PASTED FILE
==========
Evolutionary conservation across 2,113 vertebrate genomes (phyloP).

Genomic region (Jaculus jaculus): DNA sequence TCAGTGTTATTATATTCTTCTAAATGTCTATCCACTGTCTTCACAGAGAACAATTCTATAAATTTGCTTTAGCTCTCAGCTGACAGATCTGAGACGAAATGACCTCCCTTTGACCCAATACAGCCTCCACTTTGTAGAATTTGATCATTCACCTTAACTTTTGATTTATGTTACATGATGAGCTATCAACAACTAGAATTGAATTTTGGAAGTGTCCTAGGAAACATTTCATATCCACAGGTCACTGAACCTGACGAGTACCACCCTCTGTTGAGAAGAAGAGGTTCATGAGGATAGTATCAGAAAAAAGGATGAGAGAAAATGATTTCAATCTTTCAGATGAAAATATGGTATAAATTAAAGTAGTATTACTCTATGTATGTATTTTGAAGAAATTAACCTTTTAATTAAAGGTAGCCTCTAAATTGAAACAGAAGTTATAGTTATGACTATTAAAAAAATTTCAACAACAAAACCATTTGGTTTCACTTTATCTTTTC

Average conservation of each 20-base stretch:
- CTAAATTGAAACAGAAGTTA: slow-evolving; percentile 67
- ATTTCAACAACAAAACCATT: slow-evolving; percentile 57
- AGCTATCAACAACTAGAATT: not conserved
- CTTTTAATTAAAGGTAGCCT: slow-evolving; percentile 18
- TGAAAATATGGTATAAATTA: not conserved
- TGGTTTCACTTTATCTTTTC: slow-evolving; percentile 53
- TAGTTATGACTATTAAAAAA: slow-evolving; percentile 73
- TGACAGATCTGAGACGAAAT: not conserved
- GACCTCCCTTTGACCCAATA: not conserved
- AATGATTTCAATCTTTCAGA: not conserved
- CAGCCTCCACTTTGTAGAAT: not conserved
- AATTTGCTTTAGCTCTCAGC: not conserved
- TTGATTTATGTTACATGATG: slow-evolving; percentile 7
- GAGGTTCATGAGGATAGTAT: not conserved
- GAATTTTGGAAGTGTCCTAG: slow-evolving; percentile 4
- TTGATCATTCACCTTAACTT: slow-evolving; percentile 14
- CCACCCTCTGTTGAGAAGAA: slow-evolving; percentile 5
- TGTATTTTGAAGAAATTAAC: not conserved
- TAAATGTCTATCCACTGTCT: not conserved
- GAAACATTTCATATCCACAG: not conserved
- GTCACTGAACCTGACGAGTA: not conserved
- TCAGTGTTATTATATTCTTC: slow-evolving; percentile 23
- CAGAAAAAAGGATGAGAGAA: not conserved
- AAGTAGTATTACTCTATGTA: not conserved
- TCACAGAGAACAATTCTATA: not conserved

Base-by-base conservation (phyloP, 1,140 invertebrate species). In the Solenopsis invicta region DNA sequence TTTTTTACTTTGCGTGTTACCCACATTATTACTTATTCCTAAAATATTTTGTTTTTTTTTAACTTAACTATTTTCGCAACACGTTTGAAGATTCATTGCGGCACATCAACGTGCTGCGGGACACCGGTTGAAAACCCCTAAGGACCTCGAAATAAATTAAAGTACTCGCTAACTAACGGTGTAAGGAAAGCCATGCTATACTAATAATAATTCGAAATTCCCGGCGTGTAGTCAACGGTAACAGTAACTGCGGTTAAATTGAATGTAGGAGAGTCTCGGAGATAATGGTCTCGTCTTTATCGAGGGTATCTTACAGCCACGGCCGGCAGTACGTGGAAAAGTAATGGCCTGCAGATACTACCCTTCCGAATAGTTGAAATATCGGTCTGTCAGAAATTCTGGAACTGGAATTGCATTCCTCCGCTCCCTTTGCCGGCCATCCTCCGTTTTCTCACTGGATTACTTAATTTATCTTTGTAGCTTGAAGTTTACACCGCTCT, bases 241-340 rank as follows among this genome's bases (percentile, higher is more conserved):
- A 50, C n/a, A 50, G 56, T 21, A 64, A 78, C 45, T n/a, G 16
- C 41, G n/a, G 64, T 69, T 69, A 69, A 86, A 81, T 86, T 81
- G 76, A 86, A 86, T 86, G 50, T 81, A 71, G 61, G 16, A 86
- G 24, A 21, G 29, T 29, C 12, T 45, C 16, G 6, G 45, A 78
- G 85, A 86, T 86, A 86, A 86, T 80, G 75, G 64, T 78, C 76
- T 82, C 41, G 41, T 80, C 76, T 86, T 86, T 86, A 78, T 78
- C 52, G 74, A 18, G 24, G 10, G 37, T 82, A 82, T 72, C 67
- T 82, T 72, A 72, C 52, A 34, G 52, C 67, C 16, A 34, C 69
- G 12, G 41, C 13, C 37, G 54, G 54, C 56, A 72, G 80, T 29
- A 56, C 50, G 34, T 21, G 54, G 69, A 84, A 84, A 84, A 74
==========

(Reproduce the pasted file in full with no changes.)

Evolutionary conservation across 2,113 vertebrate genomes (phyloP).

Genomic region (Jaculus jaculus): DNA sequence TCAGTGTTATTATATTCTTCTAAATGTCTATCCACTGTCTTCACAGAGAACAATTCTATAAATTTGCTTTAGCTCTCAGCTGACAGATCTGAGACGAAATGACCTCCCTTTGACCCAATACAGCCTCCACTTTGTAGAATTTGATCATTCACCTTAACTTTTGATTTATGTTACATGATGAGCTATCAACAACTAGAATTGAATTTTGGAAGTGTCCTAGGAAACATTTCATATCCACAGGTCACTGAACCTGACGAGTACCACCCTCTGTTGAGAAGAAGAGGTTCATGAGGATAGTATCAGAAAAAAGGATGAGAGAAAATGATTTCAATCTTTCAGATGAAAATATGGTATAAATTAAAGTAGTATTACTCTATGTATGTATTTTGAAGAAATTAACCTTTTAATTAAAGGTAGCCTCTAAATTGAAACAGAAGTTATAGTTATGACTATTAAAAAAATTTCAACAACAAAACCATTTGGTTTCACTTTATCTTTTC

Average conservation of each 20-base stretch:
- CTAAATTGAAACAGAAGTTA: slow-evolving; percentile 67
- ATTTCAACAACAAAACCATT: slow-evolving; percentile 57
- AGCTATCAACAACTAGAATT: not conserved
- CTTTTAATTAAAGGTAGCCT: slow-evolving; percentile 18
- TGAAAATATGGTATAAATTA: not conserved
- TGGTTTCACTTTATCTTTTC: slow-evolving; percentile 53
- TAGTTATGACTATTAAAAAA: slow-evolving; percentile 73
- TGACAGATCTGAGACGAAAT: not conserved
- GACCTCCCTTTGACCCAATA: not conserved
- AATGATTTCAATCTTTCAGA: not conserved
- CAGCCTCCACTTTGTAGAAT: not conserved
- AATTTGCTTTAGCTCTCAGC: not conserved
- TTGATTTATGTTACATGATG: slow-evolving; percentile 7
- GAGGTTCATGAGGATAGTAT: not conserved
- GAATTTTGGAAGTGTCCTAG: slow-evolving; percentile 4
- TTGATCATTCACCTTAACTT: slow-evolving; percentile 14
- CCACCCTCTGTTGAGAAGAA: slow-evolving; percentile 5
- TGTATTTTGAAGAAATTAAC: not conserved
- TAAATGTCTATCCACTGTCT: not conserved
- GAAACATTTCATATCCACAG: not conserved
- GTCACTGAACCTGACGAGTA: not conserved
- TCAGTGTTATTATATTCTTC: slow-evolving; percentile 23
- CAGAAAAAAGGATGAGAGAA: not conserved
- AAGTAGTATTACTCTATGTA: not conserved
- TCACAGAGAACAATTCTATA: not conserved

Base-by-base conservation (phyloP, 1,140 invertebrate species). In the Solenopsis invicta region DNA sequence TTTTTTACTTTGCGTGTTACCCACATTATTACTTATTCCTAAAATATTTTGTTTTTTTTTAACTTAACTATTTTCGCAACACGTTTGAAGATTCATTGCGGCACATCAACGTGCTGCGGGACACCGGTTGAAAACCCCTAAGGACCTCGAAATAAATTAAAGTACTCGCTAACTAACGGTGTAAGGAAAGCCATGCTATACTAATAATAATTCGAAATTCCCGGCGTGTAGTCAACGGTAACAGTAACTGCGGTTAAATTGAATGTAGGAGAGTCTCGGAGATAATGGTCTCGTCTTTATCGAGGGTATCTTACAGCCACGGCCGGCAGTACGTGGAAAAGTAATGGCCTGCAGATACTACCCTTCCGAATAGTTGAAATATCGGTCTGTCAGAAATTCTGGAACTGGAATTGCATTCCTCCGCTCCCTTTGCCGGCCATCCTCCGTTTTCTCACTGGATTACTTAATTTATCTTTGTAGCTTGAAGTTTACACCGCTCT, bases 241-340 rank as follows among this genome's bases (percentile, higher is more conserved):
- A 50, C n/a, A 50, G 56, T 21, A 64, A 78, C 45, T n/a, G 16
- C 41, G n/a, G 64, T 69, T 69, A 69, A 86, A 81, T 86, T 81
- G 76, A 86, A 86, T 86, G 50, T 81, A 71, G 61, G 16, A 86
- G 24, A 21, G 29, T 29, C 12, T 45, C 16, G 6, G 45, A 78
- G 85, A 86, T 86, A 86, A 86, T 80, G 75, G 64, T 78, C 76
- T 82, C 41, G 41, T 80, C 76, T 86, T 86, T 86, A 78, T 78
- C 52, G 74, A 18, G 24, G 10, G 37, T 82, A 82, T 72, C 67
- T 82, T 72, A 72, C 52, A 34, G 52, C 67, C 16, A 34, C 69
- G 12, G 41, C 13, C 37, G 54, G 54, C 56, A 72, G 80, T 29
- A 56, C 50, G 34, T 21, G 54, G 69, A 84, A 84, A 84, A 74